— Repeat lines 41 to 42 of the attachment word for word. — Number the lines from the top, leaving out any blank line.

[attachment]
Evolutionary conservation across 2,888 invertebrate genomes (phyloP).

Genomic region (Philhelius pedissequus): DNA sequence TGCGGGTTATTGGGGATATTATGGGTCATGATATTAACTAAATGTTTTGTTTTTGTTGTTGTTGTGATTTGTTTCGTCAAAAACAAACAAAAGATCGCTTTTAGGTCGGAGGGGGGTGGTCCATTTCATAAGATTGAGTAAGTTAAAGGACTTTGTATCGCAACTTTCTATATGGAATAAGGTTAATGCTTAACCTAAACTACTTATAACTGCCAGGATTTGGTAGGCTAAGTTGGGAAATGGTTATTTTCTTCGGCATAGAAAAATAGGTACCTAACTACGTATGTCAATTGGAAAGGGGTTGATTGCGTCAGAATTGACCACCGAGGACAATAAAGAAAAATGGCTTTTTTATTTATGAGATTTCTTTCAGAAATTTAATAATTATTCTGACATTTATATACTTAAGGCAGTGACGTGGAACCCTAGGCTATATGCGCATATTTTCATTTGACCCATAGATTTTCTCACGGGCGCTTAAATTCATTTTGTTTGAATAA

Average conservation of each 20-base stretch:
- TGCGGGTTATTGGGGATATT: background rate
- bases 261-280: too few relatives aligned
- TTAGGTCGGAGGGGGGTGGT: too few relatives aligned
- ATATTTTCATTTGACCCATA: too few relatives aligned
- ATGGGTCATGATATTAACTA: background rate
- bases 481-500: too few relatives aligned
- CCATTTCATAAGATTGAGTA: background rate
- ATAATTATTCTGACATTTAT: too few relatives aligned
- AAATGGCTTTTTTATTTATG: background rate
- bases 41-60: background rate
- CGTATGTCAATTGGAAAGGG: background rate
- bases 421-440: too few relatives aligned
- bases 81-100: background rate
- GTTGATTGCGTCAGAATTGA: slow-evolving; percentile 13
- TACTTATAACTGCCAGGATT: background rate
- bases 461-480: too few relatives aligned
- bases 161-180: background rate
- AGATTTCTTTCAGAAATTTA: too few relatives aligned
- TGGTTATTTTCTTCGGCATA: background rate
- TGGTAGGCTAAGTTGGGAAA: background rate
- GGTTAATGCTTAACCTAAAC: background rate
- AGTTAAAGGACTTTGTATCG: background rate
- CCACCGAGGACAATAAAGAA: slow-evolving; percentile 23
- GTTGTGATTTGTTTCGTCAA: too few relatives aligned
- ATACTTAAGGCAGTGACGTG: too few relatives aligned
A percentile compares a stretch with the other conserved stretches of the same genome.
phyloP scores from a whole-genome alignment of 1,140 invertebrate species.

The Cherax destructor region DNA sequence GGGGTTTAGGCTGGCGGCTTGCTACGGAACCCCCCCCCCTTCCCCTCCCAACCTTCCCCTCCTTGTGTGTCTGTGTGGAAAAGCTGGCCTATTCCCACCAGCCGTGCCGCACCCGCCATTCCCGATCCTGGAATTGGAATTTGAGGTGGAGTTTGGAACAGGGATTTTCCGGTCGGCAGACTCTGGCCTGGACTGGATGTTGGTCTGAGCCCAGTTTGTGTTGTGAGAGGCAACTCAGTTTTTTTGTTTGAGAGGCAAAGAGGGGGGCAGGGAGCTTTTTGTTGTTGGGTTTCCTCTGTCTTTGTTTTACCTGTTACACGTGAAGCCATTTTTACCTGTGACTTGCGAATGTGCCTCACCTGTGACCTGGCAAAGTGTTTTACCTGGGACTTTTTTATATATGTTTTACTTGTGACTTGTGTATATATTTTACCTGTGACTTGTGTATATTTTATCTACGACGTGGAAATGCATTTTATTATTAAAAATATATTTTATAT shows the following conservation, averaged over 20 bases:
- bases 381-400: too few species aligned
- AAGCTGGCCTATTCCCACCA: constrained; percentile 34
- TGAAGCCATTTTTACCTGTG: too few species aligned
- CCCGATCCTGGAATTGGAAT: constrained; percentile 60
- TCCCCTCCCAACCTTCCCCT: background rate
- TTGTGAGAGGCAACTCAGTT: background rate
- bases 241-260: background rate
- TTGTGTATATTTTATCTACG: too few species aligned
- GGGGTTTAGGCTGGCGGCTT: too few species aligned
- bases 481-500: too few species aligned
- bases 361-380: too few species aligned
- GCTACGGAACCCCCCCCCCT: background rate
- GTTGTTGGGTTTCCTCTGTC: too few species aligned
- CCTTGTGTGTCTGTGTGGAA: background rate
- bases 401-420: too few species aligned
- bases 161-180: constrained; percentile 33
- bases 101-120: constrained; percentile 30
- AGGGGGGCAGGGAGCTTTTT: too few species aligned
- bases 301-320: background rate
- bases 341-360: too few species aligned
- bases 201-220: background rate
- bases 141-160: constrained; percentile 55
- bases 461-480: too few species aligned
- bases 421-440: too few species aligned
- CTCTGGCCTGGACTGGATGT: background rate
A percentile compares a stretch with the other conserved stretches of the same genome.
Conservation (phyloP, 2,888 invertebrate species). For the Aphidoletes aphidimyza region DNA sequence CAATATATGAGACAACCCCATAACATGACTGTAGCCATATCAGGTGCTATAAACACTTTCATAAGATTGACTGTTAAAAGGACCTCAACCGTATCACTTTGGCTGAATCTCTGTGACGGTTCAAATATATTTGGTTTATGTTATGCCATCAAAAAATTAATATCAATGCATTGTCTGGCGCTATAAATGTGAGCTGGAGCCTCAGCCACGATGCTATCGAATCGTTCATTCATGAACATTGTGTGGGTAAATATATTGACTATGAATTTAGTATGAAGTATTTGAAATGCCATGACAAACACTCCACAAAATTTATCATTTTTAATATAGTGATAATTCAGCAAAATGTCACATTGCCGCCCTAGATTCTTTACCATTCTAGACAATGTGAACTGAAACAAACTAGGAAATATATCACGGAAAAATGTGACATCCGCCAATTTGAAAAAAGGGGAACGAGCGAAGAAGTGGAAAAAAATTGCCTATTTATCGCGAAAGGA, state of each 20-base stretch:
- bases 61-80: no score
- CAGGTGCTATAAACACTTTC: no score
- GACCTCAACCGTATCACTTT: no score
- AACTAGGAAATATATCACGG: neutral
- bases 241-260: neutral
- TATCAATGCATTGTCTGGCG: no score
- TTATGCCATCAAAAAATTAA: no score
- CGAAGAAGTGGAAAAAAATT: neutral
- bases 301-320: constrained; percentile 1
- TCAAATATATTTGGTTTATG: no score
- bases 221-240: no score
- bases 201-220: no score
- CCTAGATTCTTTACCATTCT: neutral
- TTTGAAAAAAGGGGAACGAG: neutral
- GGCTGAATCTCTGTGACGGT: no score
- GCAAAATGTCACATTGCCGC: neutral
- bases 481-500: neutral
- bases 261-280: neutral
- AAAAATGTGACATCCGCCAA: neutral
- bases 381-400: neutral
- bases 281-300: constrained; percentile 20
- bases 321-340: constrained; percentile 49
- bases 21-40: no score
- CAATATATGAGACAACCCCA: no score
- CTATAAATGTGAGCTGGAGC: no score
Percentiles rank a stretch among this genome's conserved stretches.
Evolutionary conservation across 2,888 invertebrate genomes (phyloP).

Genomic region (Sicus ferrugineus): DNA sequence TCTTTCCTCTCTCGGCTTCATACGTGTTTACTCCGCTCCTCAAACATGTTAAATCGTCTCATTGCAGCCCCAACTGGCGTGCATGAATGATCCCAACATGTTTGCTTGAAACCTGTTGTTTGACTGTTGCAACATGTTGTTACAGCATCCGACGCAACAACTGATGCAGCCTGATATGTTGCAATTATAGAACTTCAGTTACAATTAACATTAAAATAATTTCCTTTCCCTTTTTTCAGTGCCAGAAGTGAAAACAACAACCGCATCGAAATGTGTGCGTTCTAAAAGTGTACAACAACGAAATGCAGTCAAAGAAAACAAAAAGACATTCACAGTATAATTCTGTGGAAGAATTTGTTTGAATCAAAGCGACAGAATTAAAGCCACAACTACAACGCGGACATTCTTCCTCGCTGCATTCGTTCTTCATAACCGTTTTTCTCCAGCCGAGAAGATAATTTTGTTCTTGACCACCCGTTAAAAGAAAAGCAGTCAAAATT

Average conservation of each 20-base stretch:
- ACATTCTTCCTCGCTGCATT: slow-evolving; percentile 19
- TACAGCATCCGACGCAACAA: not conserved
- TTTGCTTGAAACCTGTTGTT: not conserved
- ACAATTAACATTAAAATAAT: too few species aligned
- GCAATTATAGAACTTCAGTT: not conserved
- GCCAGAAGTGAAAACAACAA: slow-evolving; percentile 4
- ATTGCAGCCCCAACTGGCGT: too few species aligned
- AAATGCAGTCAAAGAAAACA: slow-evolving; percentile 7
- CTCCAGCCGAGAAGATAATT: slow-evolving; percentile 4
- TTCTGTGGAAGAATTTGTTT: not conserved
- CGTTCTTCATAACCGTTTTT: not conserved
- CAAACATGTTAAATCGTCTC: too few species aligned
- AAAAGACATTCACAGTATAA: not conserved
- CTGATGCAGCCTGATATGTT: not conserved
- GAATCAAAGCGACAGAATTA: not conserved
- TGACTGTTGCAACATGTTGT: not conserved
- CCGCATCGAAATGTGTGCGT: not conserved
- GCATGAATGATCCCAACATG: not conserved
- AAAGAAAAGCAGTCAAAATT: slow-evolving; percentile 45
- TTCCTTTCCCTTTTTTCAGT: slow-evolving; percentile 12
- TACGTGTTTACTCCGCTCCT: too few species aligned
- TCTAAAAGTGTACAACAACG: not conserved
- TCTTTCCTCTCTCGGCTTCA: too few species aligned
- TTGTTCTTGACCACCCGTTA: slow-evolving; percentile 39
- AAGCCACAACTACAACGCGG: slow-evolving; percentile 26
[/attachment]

- bases 481-500: too few species aligned
- bases 361-380: too few species aligned